“We had specific people in rooms where other people were supposed to be,” he said. “We had it all covered in each of the eight rooms, with one person in each room to help if people became overwhelmed. As much as we put in planning, two custodians were in different areas. One didn’t hear the drill and one was in a room by herself. They did what they were supposed to do, though. We were able to revise our lockdown procedures to make it better and more efficient,” Kolesar said.

The drill lasted about 15 minutes, DiGiorgio said, followed by a demonstration and debriefing with district staff members about the drill and the process officers took.

“This wasn’t something that was thrown together the day of,” DiGiorgio said. “We planned this and put safety measures in place. We discussed it with all officers involved and with the school. After the drill, we walked the teachers through everything we did, so they are aware of what we’re doing outside the classrooms.”

Some teachers “did not have a problem” with the drill, despite not knowing it was going to be taking place.

“We have a protocol and we followed it (during the drill),” Ted Sim, high school social studies/history teacher, said. “Bill Witt, of the Michigan State Police, used to say, ‘It’s not a matter of if, it’s a matter of when.’ I agree with that. The more training we can get, the better off we will be.”

Special education teacher Vicki Watson wasn’t aware the drill was taking place, but said it was “exactly what needed to occur.

“My first thought when it started was concern, of course,” Watson said, “then relief that there were no children there. I was informed immediately afterwards by an administrator in the room I was in that it was drill.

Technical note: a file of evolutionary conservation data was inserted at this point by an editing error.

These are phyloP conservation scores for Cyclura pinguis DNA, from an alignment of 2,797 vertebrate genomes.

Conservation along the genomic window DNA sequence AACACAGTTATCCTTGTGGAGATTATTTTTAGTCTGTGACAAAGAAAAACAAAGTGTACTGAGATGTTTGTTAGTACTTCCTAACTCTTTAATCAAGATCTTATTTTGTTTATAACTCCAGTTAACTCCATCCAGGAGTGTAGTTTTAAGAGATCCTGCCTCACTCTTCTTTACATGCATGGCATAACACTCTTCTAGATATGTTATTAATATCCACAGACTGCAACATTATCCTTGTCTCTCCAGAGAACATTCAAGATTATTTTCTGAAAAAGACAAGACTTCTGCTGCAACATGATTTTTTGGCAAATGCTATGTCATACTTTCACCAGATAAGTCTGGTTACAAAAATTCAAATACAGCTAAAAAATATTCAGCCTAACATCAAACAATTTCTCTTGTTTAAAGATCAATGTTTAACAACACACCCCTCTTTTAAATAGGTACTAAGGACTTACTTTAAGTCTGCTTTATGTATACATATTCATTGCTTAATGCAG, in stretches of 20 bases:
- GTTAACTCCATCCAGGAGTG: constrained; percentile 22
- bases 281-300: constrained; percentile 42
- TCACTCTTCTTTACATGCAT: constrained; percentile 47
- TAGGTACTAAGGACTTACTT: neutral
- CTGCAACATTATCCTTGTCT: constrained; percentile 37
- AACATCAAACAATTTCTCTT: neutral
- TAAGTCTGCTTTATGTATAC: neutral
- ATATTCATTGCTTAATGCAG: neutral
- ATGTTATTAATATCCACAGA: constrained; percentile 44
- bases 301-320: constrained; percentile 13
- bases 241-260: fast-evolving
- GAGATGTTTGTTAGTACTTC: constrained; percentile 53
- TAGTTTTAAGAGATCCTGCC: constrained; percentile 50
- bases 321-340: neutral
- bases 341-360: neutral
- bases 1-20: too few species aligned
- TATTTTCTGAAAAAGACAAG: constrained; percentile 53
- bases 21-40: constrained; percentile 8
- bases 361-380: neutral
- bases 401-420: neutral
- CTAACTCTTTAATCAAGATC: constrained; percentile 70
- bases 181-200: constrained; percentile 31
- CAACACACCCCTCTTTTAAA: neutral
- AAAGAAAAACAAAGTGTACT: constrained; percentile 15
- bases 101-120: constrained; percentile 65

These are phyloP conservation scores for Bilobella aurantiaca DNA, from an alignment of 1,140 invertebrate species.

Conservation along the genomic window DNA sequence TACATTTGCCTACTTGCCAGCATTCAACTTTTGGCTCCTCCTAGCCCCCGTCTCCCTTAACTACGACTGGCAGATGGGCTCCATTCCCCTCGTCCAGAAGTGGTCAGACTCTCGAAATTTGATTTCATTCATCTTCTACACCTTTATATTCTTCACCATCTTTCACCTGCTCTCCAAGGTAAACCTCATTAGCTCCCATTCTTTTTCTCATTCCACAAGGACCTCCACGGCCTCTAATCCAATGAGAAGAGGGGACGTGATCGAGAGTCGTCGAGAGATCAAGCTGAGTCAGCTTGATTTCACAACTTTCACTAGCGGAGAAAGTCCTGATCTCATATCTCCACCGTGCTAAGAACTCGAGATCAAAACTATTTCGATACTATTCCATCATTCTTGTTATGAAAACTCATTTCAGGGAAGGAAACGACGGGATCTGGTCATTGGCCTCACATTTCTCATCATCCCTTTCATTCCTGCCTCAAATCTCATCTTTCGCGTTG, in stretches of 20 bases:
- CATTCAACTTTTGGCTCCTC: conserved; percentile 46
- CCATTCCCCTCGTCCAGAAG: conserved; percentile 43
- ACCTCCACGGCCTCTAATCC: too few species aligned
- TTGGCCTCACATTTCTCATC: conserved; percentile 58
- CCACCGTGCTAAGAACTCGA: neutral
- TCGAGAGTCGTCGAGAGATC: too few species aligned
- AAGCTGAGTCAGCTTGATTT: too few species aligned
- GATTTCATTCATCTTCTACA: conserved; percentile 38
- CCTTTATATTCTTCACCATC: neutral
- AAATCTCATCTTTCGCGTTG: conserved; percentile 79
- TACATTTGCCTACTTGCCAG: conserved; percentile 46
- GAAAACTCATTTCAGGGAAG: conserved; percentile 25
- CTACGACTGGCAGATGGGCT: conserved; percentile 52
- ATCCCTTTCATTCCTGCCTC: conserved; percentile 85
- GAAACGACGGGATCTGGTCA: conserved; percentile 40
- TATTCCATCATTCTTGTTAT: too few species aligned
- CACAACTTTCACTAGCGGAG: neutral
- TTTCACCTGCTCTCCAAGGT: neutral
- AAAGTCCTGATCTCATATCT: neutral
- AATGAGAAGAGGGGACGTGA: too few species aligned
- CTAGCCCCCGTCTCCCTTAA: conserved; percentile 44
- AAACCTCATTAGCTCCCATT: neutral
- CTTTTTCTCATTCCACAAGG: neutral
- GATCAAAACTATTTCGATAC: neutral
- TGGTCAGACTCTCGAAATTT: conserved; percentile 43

“I think (having the drill) is fantastic. It’s exactly what needs to occur everywhere. We need to know how to react, so the kids know how to react. I’m glad they had the drill. We got to talk to the sheriff and police and have questions answered. It was very productive,” she said.

DiGiorgio said it was “encouraging” to see a district being proactive about how to handle potential dangerous situations.

“It encourages me, from a public safety standpoint, that you have a school willing to address these issues and deal with it. The school has done things proactively, including adding door locks, inviting us in the schools, and we spend 10 to 15 hours in the school a week with our school resource officer. So they are proactive, without making it feel like a prison, but creating an environment that is safe for the kids. You’re dealing with it, versus just turning a blind eye,” DiGiorgio said.

“For example, Sandy Hook. Everyone said, ‘Why there?’ It could be anywhere. There are no boundaries when it comes to this.”

Kolesar plans on another drill in the future, when kids are not present in the building.

“It’s crazy out there today,” Kolesar said. “We have to be proactive. Every kid in this building is priceless. If we can do these drills and save lives, we will to make sure these kids are safe. I will apologize if someone is offended by having this, but I am not going to apologize for doing this, because we should be doing it.

“I would do anything to make sure kids are safe and secure. We will do positive things and be proactive to put ourselves in the best position to handle these situations,” he said.

School board president Steve Thomas said Wednesday he was not aware of the drill.